The Trans Community Is The Invisible Face of The Crisis

In a country deeply ravaged by a complex humanitarian emergency, hormones are just a part of the innumerable supplies gone from the health system, and they're essential for those desperate to reach their true self.

Photos: Rayner Peña /El Pitazo, retrieved

Sam Leonidas Marim (43) never felt like a girl. When only a child, he played sports, felt uncomfortable with skirts and couldn’t relate to his mother’s side of the family. Girlhood, in his mind, was a rare imposition, and understanding gender identity beyond his body and the negative stereotypes that pervade in society was a hard feat. 

This society was Caracas in the ’80s, with a landscape of violence, excess and slow decline. Back then, Sam’s favorite person in the world was his grandmother. “The problems started at home when she heard I liked girls. Years later she was diagnosed with dementia, and she started to recognize me as her son. It was a beautiful feeling, like the last present from destiny before she passed.”  

Today, Sam is a male transgender activist dedicated to coaching empoverished youths and exposing the hardships of the transgender community on the radio program TransViviendo. “I feel invisible,” he says. “We have no political representation, no access to medicine, few specialized doctors, no progress regarding our legal status and no public debate about our fundamental rights.” 

Since 2018, finding the medicine for the hormone replacement treatment has become impossible for the trans community, with a 98% shortage of estrogen and testosterone, according to Dr. Luis Madrid, surgeon and psychiatrist specialized in transgender health. Sam hasn’t had any of his required Polysteron and Nebido shots for over a year, even though the testosterone shortage started in 2009.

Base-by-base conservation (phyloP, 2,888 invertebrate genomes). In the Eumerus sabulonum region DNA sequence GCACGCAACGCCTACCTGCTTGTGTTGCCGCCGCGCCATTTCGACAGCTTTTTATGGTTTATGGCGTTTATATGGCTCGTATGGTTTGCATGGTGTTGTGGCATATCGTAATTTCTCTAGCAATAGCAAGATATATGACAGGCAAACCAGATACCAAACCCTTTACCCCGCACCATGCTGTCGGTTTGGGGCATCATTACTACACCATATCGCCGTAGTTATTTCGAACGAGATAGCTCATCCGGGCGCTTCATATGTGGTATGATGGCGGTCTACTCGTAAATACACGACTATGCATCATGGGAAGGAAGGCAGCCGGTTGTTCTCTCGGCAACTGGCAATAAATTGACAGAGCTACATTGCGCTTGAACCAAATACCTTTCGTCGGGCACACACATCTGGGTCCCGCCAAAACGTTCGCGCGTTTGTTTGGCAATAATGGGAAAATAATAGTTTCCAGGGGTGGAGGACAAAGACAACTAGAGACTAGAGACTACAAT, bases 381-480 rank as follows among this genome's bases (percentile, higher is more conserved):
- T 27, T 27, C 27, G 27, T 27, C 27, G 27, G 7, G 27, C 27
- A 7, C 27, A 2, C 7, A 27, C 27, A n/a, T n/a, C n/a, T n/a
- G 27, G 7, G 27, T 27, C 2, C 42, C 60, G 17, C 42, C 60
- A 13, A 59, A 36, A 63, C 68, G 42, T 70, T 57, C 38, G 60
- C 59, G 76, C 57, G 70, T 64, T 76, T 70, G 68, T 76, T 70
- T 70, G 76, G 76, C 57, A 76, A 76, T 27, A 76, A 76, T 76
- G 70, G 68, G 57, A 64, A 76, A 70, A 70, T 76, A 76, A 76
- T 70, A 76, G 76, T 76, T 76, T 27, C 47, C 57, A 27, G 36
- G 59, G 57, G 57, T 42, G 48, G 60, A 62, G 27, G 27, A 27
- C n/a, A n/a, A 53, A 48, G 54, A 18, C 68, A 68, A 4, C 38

“The situation got critical in 2014,” says Dr. Madrid, “but today, finding hormones outside the black market is impossible. It’s easy to get scammed buying medicines through informal methods. I’ve tested bottles with false hormone samples, filled with mineral or palm oil. Getting a shot of untreated mineral oil could result in an abscess, severe cellulite or septicemia.” 

Sam started comfortably feeling like a man as soon as he began the hormone replacement treatment. Currently, he tries to keep his testosterone levels as high as possible using Androgel, a testosterone gel used by bodybuilders and sold at $80 in gyms. It’s an expensive, insufficient option, but safe compared to buying testosterone on the black market. Other transgender men report the use of veterinary hormones, horse testosterone, to push their bodies to their male form. “20 years ago this was a common practice for transgender men who were eager to see quick and radical changes. But today’s tendency comes from desperation. Getting a shot of horse testosterone is incredibly dangerous, as it could result in heart and liver failure, thrombosis and psychotic breakdowns,” explains Dr. Madrid.